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August 6, 2014

Propaganda, the BBC and Gaza

Filed under: Blogroll, News, ethical space editors blog, Headlines, journalism, conflict, human rights — news_editor @ 4:00 pm

Richard Lance Keeble, Professor of Journalism at the University of Lincoln, takes a critical look at the BBC’s coverage of the current Gaza conflict

All journalism is propaganda, as George Orwell argued. And, paradoxically, those who claim neutrality and objectivity are likely to be the most propagandistic. Let’s take one random sample from the BBC’s coverage of the current Gaza crisis.

On 3 August 2014, it reported: ‘Missing Israeli soldier Hadar Goldin “dead”.’ There was a photograph of the 23-year-old and the accompanying video commentary highlighted Goldin’s ‘apparent kidnapping’ by the Palestinian group Hamas who were blamed for the collapse of the ceasefire (see http://www.bbc.co.uk/news/world-middle-east-28627888).

‘Kidnapping’ was the term deliberately used by the Israeli officials in their hyper-slick PR operation (see http://www.independent.co.uk/voices/comment/israelgaza-conflict-the-secret-report-that-helps-israelis-to-hide-facts-9630765.html). Doesn’t this imply that Goldin was an innocent seized by opportunistic criminals rather than a member of one of the world’s most powerful militaries engaged in ‘the premeditated mass murder of civilians’, as described by the Asia Times journalist Pepe Escobar (see http://www.atimes.com/atimes/Others/Escobar.html). Did the BBC really need to mimic the Israeli deceit?

Moreover, the Western corporate media in general parroted the Israeli approach in blaming Hamas for breaching the ceasefire (thus leading to a stepping-up of the bombardment of Gaza and the deaths of many more children) when both sides were involved in the incident. Hamas was clearly responding to yet another attempt by Israeli troops to destroy a tunnel (see http://www.jonathan-cook.net/2014-08-03/how-a-kidnapped-soldier-illustrates-israels-deception/).

The BBC’s fourth paragraph reported: ‘Health officials in Gaza say 30 Palestinians died early on Sunday as Israeli air strikes continued.’ This is the cold, conventional language of militaryspeak that aims to convey the illusion of warfare. But this is no war: this is nothing short of a series of completely illegitimate massacres. There are no photographs of any of those 30 dead Palestinians.

Moreover, as I write (5 August 2014), I see no photographic galleries commemorating the 1,865 Palestinians killed and 9,400 others injured – most of them civilians. In the Western corporate media they are usually not even deemed worthy of being named. In contrast, the BBC report goes on to show an image of Goldin’s understandably grieving family speaking at a press conference after his death was announced. In fact, the whole of the report is framed within a dominant Israeli perspective. Thirteen of the story’s 23 paragraphs highlight the Israeli line: just five that of Hamas. Its denial of taking Goldin captive does not appear until par 10.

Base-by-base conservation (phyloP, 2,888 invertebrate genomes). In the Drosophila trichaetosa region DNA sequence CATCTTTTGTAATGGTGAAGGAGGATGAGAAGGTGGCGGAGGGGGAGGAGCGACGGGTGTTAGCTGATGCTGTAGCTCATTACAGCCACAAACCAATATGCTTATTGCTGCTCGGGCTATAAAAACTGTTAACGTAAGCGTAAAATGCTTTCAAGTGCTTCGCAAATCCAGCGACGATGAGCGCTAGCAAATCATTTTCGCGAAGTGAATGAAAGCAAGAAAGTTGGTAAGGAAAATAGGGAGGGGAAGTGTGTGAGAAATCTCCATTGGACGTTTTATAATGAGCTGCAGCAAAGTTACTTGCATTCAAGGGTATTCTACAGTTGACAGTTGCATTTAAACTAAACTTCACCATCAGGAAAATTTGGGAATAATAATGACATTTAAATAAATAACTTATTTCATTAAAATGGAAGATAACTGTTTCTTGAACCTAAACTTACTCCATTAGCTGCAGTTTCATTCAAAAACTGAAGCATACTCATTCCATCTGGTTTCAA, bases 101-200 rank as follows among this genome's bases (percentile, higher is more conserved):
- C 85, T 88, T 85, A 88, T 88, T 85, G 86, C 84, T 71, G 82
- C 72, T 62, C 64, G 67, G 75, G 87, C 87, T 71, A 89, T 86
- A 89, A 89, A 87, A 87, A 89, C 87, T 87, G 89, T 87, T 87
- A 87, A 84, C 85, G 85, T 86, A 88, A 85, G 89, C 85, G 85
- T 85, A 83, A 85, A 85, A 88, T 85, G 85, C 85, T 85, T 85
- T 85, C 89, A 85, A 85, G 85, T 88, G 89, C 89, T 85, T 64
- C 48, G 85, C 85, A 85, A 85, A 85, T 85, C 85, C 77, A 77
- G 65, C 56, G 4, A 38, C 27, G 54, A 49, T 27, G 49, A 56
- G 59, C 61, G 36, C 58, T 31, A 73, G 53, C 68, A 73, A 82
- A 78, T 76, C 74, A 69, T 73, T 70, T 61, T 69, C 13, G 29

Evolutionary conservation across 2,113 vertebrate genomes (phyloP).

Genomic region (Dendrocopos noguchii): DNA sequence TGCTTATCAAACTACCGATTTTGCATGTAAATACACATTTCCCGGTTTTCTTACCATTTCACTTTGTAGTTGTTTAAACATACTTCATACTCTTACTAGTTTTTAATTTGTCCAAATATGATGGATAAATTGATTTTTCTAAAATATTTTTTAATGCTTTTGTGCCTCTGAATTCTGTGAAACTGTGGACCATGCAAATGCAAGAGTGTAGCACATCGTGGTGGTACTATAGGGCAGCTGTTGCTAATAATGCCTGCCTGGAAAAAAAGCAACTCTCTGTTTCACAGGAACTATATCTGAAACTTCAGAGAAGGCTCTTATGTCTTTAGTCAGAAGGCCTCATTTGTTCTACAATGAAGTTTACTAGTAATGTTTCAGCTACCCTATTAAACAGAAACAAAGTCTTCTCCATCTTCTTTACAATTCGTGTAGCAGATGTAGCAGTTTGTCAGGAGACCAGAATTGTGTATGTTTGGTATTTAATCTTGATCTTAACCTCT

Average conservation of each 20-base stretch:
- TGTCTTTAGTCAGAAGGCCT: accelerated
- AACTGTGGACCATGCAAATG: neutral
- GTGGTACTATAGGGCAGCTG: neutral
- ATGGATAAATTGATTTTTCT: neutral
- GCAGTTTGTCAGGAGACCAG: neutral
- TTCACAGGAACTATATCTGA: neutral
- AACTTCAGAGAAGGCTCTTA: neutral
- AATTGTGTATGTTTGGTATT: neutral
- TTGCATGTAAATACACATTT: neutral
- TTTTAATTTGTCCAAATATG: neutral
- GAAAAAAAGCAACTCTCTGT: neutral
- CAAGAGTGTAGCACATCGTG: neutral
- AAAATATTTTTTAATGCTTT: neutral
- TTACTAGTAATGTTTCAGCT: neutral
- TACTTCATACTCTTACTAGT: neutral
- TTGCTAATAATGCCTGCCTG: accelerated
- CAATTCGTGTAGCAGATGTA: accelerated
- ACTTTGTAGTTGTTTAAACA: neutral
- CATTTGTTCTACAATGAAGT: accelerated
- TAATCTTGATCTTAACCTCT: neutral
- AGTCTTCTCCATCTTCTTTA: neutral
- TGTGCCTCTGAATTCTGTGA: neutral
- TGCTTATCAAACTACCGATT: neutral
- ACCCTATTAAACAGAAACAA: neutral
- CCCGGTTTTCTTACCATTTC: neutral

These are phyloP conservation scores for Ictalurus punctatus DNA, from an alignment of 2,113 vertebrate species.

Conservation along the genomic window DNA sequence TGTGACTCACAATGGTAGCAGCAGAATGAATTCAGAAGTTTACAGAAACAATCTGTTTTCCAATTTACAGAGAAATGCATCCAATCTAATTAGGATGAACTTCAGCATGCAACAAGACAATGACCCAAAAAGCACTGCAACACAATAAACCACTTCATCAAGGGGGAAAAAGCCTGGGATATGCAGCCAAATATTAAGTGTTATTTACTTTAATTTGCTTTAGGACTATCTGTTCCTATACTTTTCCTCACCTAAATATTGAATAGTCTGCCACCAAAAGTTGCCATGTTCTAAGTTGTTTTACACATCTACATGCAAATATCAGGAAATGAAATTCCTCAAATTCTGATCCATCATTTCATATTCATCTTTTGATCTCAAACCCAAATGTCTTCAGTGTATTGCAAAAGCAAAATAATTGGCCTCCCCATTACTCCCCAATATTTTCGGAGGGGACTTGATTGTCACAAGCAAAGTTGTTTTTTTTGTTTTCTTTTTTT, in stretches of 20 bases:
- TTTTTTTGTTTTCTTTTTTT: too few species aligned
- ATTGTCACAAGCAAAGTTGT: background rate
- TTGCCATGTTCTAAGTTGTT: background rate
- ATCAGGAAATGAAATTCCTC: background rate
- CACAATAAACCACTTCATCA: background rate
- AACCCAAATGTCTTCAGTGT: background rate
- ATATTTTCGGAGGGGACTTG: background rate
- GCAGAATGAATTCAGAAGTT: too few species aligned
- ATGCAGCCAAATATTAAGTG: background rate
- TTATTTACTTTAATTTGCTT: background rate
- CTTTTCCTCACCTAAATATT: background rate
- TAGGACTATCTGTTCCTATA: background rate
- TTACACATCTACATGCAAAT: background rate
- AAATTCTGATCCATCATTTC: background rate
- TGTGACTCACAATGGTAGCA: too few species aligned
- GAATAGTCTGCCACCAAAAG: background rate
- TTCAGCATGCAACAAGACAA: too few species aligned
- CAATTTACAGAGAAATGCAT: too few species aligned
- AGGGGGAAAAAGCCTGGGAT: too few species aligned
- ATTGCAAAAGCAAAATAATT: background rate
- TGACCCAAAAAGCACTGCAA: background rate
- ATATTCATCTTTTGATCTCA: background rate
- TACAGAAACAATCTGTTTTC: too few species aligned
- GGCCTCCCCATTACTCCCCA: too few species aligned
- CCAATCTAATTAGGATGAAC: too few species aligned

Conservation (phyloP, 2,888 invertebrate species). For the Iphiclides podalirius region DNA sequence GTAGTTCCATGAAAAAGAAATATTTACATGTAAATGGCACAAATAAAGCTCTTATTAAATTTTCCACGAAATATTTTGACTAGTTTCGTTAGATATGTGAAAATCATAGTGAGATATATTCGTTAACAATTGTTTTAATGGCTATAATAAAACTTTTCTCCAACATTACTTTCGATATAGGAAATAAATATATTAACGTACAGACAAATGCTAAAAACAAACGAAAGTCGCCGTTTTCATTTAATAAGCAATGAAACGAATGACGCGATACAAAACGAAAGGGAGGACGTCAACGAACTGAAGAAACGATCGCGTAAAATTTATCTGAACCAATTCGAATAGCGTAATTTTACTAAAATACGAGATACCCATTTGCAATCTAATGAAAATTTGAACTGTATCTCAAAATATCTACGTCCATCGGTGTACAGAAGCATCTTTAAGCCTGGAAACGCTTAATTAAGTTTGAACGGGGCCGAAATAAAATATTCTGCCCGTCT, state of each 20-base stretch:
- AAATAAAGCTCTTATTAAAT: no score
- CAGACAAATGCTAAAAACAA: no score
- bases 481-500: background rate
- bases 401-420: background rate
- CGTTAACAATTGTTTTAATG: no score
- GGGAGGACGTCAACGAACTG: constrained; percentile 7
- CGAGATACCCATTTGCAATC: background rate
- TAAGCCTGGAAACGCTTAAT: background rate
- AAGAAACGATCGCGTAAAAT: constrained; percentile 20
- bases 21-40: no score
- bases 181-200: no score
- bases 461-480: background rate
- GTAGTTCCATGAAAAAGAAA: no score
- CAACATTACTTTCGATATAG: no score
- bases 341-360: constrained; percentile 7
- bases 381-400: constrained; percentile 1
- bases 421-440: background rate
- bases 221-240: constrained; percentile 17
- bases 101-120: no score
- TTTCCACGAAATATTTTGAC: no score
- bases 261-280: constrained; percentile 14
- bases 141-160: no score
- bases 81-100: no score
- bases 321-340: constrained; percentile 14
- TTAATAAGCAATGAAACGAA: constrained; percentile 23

And how many homes, hospitals, schools, mosques have been destroyed as Israel’s ‘scorched earth’ policy eats up 44 per cent of Gaza’s territory; how many Gazans are now homeless or jobless, how many have been appallingly traumatised by the constant bombardment and the lack of basic facilities? On these crucial points the BBC’s report is silent.

Excellent photographs by the BBC’s Jon Donnison, in an accompanying feature under the title ‘Faces from Gaza’, are given captions – but no full names of the tragically suffering Gazans are provided: So we read of a ‘young girl and her mother’ sheltering in a UN school, ‘young boys giving victory salutes’ ‘three-year-old injured Aya’, ‘Ahmed’ being treated for burns, ‘Ali’ injured while playing outside his home, ‘a young girl picking fruit juice’, ‘a man in Beit Haroun’. And so on.

Too often, the BBC and the corporate media in its Gaza coverage has ‘balanced’ reports of Israeli bombardment with accounts of the Hamas missile attacks on Israeli – reinforcing the illusion of ‘warfare’. Yet the Israeli response (in which 64 soldiers and just three civilians have died) is totally disproportionate to the threat posed.

Moreover, the mainstream media has largely failed to indicate the massive global opposition to the Israeli action and its seven-year economic siege of Gaza. Go then to sites such as www.counterpunch.org, www.globalresearch.ca; www.wsws.org; www.boilingfrogspost.org; coldtype.net; www.johnpilger.com (supported by the University of Lincoln); www.zerohedge.com; http://peacenews.info/; antiwar.com; www.washingtonsblog.com and see some searching analyses and investigative reports on the conflict and the protests. They can only inspire further protest action against Israel’s criminal military aggression.